Stephane Malhomme’s recent article in the Financial Post‘s “Small Business” section (April 21, 2008) regarding search engine optimization and how to get your small business website to the top of Google’s search results page was interesting and topical, yet did not fully cover the whole SEO story. The techniques that were discussed by SEO’ster Justin Cook in the article are known in the search engine optimization (SEO) field as “keyword stuffing”. This is the practice of placing key words that describe the product or service you are offering as many times, and in as many places as possible, in your web page’s hidden html code as possible.
While Mr. Cook, of Convurgency.com, is technically correct in that keyword stuffing can have the effect of quickly bumping your website from page twenty to page one of Google’s search result rankings, it will not keep it there. Moreover, Google and the other search engines are more than overly familiar with this outdated SEO technique. The practice can, in fact, have the opposite of the intended effect. Once Google, Yahoo! or MSN analyzes your website’s html code and sees that it is keyword stuffed – and they will – the page will in effect be punished for the practice and will drop off the search engine’s radar screen – perhaps altogether, depending upon how blatantly the practice is abused.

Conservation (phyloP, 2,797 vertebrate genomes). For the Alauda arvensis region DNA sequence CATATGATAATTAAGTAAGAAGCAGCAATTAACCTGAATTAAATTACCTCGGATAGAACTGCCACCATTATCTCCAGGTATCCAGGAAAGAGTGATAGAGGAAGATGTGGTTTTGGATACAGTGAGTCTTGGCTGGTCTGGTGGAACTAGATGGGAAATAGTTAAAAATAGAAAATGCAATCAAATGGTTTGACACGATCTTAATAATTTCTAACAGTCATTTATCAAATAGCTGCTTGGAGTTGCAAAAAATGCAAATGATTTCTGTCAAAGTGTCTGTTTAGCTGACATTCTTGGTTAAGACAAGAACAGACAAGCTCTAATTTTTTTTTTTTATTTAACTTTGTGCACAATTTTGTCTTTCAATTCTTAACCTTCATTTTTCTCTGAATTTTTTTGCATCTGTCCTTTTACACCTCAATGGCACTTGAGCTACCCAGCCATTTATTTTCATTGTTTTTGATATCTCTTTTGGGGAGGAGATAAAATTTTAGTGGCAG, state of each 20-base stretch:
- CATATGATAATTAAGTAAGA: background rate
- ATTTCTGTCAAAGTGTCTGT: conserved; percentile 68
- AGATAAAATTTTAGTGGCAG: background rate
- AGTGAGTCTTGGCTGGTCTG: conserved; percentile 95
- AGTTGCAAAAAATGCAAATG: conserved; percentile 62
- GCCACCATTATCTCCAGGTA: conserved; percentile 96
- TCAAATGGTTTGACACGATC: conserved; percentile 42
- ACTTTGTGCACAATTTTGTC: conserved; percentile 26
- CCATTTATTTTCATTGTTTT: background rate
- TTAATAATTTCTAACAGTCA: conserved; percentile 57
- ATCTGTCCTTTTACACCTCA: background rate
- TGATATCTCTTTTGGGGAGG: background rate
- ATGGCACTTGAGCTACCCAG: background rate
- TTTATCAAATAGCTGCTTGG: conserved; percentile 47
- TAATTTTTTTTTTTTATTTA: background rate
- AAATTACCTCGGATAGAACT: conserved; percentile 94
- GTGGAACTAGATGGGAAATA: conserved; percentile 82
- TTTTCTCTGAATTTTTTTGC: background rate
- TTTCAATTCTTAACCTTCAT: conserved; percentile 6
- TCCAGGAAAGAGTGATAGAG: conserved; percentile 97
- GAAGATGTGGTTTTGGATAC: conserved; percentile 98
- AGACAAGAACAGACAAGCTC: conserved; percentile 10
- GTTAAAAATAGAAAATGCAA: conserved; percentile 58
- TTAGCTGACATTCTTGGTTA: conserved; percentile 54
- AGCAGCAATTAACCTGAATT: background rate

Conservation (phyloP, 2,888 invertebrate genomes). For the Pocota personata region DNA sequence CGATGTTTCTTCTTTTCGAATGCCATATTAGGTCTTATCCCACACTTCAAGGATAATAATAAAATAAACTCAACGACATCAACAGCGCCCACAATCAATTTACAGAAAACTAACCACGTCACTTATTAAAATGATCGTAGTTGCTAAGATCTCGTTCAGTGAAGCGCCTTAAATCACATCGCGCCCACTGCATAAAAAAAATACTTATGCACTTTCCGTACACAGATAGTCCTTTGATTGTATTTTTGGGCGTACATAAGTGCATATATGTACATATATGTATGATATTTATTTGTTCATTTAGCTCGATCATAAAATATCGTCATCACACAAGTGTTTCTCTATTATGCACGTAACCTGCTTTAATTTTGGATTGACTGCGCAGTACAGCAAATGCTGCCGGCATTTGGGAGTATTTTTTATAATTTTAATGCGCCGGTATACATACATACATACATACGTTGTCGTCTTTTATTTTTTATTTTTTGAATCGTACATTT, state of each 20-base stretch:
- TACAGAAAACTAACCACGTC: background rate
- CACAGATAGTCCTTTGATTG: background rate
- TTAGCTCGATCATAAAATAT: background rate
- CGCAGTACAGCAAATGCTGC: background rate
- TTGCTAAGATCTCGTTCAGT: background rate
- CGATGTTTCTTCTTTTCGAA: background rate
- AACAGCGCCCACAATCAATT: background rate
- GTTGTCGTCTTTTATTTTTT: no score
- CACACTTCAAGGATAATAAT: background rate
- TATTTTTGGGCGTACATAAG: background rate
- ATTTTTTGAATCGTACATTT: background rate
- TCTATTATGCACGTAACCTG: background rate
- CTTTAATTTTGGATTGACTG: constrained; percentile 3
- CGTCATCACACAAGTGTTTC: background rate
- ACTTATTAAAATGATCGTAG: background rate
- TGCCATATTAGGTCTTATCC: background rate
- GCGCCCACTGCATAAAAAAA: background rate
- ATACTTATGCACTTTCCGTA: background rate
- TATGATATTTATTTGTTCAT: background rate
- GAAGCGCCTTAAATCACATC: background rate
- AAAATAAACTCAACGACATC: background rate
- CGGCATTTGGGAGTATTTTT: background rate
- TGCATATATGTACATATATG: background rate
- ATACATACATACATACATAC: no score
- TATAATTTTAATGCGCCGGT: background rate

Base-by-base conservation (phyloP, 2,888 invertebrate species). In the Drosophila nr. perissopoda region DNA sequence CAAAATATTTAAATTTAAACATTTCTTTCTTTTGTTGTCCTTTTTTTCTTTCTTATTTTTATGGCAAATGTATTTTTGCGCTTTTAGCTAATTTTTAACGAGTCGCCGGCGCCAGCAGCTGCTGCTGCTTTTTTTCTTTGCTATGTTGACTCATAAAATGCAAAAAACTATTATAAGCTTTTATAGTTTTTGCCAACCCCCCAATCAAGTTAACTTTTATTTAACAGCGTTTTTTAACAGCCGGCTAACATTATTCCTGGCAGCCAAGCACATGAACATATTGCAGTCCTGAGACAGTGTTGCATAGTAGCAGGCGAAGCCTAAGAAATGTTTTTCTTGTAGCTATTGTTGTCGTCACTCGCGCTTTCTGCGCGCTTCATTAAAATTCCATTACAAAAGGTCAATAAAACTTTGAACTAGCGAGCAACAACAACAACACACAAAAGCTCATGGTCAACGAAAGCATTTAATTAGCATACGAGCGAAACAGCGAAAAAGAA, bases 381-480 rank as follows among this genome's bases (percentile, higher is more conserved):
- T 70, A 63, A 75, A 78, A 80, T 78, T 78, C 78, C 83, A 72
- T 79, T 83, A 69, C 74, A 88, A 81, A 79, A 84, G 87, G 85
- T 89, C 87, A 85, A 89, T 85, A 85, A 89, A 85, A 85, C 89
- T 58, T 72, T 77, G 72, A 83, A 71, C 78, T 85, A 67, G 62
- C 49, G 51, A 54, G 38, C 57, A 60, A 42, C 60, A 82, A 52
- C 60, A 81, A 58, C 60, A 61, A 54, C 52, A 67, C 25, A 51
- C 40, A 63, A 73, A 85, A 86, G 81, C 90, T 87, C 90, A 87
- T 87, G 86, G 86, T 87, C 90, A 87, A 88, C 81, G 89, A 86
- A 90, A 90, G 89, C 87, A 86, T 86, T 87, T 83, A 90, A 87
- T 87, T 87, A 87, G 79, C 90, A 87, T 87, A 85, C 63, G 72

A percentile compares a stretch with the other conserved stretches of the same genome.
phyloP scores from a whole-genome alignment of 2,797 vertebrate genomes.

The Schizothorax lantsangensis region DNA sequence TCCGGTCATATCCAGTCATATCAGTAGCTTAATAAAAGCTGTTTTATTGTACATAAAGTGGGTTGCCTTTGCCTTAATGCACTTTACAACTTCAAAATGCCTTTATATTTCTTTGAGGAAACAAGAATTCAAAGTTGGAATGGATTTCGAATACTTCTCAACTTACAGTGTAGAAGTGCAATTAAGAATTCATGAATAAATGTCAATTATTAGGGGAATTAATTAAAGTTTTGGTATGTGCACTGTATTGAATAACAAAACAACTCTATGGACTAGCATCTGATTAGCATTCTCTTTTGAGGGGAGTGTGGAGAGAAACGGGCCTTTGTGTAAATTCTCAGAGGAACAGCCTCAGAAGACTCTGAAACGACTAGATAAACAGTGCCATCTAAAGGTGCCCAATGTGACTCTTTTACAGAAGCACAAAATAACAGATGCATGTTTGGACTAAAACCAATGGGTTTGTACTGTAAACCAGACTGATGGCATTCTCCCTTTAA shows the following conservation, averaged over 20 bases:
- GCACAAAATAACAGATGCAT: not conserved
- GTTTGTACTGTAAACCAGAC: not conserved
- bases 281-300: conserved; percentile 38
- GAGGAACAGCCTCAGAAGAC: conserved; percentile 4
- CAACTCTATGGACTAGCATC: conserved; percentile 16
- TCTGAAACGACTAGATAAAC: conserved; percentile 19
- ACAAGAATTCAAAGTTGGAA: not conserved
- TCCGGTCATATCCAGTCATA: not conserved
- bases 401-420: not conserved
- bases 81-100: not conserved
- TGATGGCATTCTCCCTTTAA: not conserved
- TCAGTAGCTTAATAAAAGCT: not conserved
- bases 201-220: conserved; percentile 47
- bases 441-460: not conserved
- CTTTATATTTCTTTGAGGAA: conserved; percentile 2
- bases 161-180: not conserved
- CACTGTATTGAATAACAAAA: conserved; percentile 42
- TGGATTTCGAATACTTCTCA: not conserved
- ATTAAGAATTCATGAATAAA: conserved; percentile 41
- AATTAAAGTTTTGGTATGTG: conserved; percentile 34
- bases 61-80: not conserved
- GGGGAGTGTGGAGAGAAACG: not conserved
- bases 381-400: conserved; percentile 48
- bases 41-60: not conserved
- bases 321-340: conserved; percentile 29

Search engines are designed, and continually updated, to ensure that the results that are most relevant to the end user searching for information are displayed first. Google’s entire business model is premised on this, and they jealously guard against entrepeneurial types that seek to ‘game the system’ utilizing technical shortcuts that are irrelevant to the end consumer, such as keyword stuffing. If they didn’t, users would obtain better, more relevant search results using a different search engine! Consumers would vote with their feet – or in this case their fingertips – and Google’s market share would tank.
In both SEO and search engine marketing (SEM), the maxim is “Content is King.” While it is important to ensure that the relevant key words are in the right places on your website – and in the right amount, and no more – it is more important to provide quality information – content that is both relevant and interesting for the end user (i.e., the person typing in his or her search query). It is important to include the relevant key words when adding content in the form of articles, pages and blog entries to your web page, but not to overdo it. Every person who links to your site as a “favourite” is worth more than all your efforts optimizing your website
When a small businessperson is seeking advice on SEO or SEM – whether hiring a professional to undertake that function, or in looking for courses to learn how to perform those functions oneself – caveat emptor still applies: Buyer Beware! If the person selling you SEO services or advice is talking about a quick, one-time fix brought about by a tweak to your webpage and is not telling you that the best results are achieved by continually adding new and relevant information for visitors to your site, shop around.